Bucha atrocities ‘staged provocation’ – Russia’s UN envoy

Russia’s UN envoy Vassily Nebenzya on Monday rejected allegations that Russian forces had committed atrocities in Ukraine and bashed western Security Council members for blocking Moscow’s request for emergency talks on the crisis, calling it “unbelievable, unthinkable and unprecedented”. Nebenzya said Ukraine had spread “fake news” about civilian killings in north Ukraine.

‘At least 7,000 war crimes’ – Kyiv

According to Kyiv, more than 7,000 war crimes have been recorded since the beginning of the Russian invasion of Ukraine, Attorney General Irina Venediktova told Ukrinform. The investigation teams are made up of representatives of the National Police and the Security Service of the State Investigation Bureau, the prosecutor said, explaining that, in addition, “we have a warcrime.gov.ua portal where all citizens can provide their information on war crimes. There are now more than 7,000 cases.”

‘ 90% of Mariupol destroyed’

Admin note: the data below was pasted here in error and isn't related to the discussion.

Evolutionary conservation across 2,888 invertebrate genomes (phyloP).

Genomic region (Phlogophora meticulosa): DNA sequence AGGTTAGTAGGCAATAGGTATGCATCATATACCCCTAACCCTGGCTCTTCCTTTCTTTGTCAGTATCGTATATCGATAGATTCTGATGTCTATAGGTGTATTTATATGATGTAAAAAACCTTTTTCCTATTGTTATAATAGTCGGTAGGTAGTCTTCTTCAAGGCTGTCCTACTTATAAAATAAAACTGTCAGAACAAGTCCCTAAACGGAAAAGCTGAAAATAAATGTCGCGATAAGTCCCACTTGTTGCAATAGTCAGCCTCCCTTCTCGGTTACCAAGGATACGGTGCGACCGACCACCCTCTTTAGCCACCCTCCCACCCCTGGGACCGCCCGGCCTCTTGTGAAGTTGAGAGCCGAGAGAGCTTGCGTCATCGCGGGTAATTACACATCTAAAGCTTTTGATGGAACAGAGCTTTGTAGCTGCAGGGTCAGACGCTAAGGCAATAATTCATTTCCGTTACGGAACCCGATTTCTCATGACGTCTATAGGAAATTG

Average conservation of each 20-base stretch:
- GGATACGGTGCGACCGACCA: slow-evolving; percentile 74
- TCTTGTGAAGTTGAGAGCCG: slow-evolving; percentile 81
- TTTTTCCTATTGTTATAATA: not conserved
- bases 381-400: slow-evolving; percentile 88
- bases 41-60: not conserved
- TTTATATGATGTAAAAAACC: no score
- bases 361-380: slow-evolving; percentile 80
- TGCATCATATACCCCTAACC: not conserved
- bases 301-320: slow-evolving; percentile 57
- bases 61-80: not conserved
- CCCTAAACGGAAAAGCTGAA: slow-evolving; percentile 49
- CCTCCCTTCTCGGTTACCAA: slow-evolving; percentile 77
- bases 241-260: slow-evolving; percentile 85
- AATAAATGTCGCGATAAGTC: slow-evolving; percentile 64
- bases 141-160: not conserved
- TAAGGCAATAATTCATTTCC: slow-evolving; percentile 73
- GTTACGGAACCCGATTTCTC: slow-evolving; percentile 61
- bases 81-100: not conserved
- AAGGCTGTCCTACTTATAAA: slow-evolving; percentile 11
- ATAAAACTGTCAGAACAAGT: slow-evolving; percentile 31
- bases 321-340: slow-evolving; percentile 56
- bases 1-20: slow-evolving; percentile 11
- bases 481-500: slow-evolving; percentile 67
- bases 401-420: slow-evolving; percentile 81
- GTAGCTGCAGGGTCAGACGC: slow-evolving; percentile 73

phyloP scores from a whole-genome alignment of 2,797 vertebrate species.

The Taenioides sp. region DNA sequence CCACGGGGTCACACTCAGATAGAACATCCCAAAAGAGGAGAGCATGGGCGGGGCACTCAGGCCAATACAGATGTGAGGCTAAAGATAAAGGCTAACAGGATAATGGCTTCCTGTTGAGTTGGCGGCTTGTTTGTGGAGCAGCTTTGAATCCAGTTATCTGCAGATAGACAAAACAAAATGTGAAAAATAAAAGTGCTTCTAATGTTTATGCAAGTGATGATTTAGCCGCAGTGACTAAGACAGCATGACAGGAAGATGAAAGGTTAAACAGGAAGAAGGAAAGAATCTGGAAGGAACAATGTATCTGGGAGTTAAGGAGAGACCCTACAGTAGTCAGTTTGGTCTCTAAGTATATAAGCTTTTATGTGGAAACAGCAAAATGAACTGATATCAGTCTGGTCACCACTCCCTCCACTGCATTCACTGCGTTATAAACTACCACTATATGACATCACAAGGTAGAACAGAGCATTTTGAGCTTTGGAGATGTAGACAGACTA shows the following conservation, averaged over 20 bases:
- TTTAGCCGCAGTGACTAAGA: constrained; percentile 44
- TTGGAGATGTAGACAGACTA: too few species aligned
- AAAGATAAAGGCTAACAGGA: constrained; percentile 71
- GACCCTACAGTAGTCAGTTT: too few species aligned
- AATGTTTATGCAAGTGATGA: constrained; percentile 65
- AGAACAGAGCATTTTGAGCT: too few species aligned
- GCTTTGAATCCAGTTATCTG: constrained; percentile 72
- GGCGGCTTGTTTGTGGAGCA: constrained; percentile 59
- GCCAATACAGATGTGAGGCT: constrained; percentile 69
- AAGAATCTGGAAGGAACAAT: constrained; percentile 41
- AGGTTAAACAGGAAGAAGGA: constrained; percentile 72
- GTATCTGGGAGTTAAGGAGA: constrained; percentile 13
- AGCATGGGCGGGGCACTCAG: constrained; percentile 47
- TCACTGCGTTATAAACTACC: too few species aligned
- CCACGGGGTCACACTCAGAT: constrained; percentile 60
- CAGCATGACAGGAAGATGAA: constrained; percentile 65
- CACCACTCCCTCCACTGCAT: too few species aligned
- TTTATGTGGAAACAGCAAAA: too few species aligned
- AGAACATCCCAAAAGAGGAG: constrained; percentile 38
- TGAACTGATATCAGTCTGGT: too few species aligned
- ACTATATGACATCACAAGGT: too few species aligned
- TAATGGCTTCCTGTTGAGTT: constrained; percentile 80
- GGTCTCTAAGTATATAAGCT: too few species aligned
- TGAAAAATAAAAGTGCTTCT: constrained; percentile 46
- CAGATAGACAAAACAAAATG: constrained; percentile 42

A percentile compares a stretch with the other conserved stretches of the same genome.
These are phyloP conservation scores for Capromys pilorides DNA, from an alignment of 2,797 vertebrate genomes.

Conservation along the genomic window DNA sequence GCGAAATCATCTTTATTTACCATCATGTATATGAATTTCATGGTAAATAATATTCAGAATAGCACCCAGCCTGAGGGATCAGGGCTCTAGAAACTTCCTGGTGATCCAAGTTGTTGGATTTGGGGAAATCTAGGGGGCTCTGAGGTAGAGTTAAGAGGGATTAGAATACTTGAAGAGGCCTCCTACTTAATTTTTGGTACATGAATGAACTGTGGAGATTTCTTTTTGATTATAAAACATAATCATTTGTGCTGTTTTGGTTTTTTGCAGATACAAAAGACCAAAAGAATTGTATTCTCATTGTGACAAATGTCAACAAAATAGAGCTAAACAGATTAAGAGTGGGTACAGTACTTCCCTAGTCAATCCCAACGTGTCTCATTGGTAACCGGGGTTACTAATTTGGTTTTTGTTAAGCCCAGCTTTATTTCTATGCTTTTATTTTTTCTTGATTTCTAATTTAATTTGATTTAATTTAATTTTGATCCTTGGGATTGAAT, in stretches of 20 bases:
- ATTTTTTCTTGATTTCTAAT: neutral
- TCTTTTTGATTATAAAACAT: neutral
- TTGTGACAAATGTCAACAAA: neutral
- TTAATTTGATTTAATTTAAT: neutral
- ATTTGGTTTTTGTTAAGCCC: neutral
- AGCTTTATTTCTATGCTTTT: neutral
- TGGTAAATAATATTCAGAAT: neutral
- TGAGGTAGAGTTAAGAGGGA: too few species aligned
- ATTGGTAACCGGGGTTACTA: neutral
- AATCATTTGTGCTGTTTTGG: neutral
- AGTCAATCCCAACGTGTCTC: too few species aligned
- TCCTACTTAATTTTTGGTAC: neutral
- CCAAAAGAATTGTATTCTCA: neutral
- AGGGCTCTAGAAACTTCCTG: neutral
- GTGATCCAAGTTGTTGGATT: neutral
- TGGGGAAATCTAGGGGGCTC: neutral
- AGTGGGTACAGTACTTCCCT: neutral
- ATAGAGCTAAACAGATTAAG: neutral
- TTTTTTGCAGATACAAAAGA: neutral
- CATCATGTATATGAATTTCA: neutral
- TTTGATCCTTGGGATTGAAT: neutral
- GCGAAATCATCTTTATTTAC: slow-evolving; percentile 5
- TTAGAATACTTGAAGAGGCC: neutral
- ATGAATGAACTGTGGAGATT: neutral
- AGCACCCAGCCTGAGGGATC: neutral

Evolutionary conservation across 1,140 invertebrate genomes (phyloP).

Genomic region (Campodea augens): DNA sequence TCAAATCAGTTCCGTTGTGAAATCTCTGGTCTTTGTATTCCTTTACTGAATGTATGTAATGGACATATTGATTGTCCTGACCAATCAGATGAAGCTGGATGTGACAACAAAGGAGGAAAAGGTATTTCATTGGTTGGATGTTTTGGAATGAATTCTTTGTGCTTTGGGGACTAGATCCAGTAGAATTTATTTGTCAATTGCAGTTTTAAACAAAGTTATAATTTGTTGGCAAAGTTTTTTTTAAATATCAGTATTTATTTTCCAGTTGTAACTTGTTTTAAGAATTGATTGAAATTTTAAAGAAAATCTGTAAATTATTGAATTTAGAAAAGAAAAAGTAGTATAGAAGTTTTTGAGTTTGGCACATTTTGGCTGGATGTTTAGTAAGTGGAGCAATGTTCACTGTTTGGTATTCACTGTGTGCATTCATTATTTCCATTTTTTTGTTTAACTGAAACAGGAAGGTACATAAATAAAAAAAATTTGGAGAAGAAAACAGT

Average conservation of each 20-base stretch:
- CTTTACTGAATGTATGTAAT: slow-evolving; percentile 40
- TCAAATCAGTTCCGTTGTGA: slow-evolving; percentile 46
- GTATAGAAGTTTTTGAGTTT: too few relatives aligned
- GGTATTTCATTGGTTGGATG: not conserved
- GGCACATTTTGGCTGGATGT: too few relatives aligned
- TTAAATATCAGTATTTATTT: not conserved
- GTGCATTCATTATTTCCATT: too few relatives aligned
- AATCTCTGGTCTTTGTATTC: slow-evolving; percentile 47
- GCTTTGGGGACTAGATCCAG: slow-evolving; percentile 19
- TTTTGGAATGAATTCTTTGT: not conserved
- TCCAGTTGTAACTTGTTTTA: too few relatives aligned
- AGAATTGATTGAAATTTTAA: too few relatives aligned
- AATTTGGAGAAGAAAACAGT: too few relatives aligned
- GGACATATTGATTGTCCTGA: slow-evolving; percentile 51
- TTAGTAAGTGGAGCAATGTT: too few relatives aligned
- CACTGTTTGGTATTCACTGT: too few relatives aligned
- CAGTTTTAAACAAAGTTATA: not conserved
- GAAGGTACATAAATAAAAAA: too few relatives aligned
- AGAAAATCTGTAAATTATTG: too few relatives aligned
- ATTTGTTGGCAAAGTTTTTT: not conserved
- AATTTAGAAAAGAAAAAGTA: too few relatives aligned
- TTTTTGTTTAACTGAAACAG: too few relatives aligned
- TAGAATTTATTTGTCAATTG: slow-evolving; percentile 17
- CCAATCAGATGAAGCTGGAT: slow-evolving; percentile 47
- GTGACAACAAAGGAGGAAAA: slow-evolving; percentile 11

Ninety per cent of the besieged city of Mariupol has been destroyed, mayor Vadim Boichenko says. “The city’s infrastructure is destroyed and 40% is irreparable,” he said, adding that “about 130,000 inhabitants” were still trapped in the port city because humanitarian corridors were not working.

1,417 civilians, including 59 children, killed

Since the beginning of the war, the Office of the High UN Commissioner for Human Rights has recorded 1,417 dead and 2,038 injured civilians. The dead included 293 men, 201 women, 22 girls and 40 boys, as well as 59 children and 802 adults whose sex is still unknown. There are also 92 children among the injured. It cautioned that this likely was only the beginning. Intense hostilities in areas across the country, especially in the Eastern regions of Donestsk and Luhansk, have prevented independent confirmation. Corroboration is being sought in Mariupol, Izium, Popsana and Irpin.

The ‘girl in the red coat’ becomes real-life heroine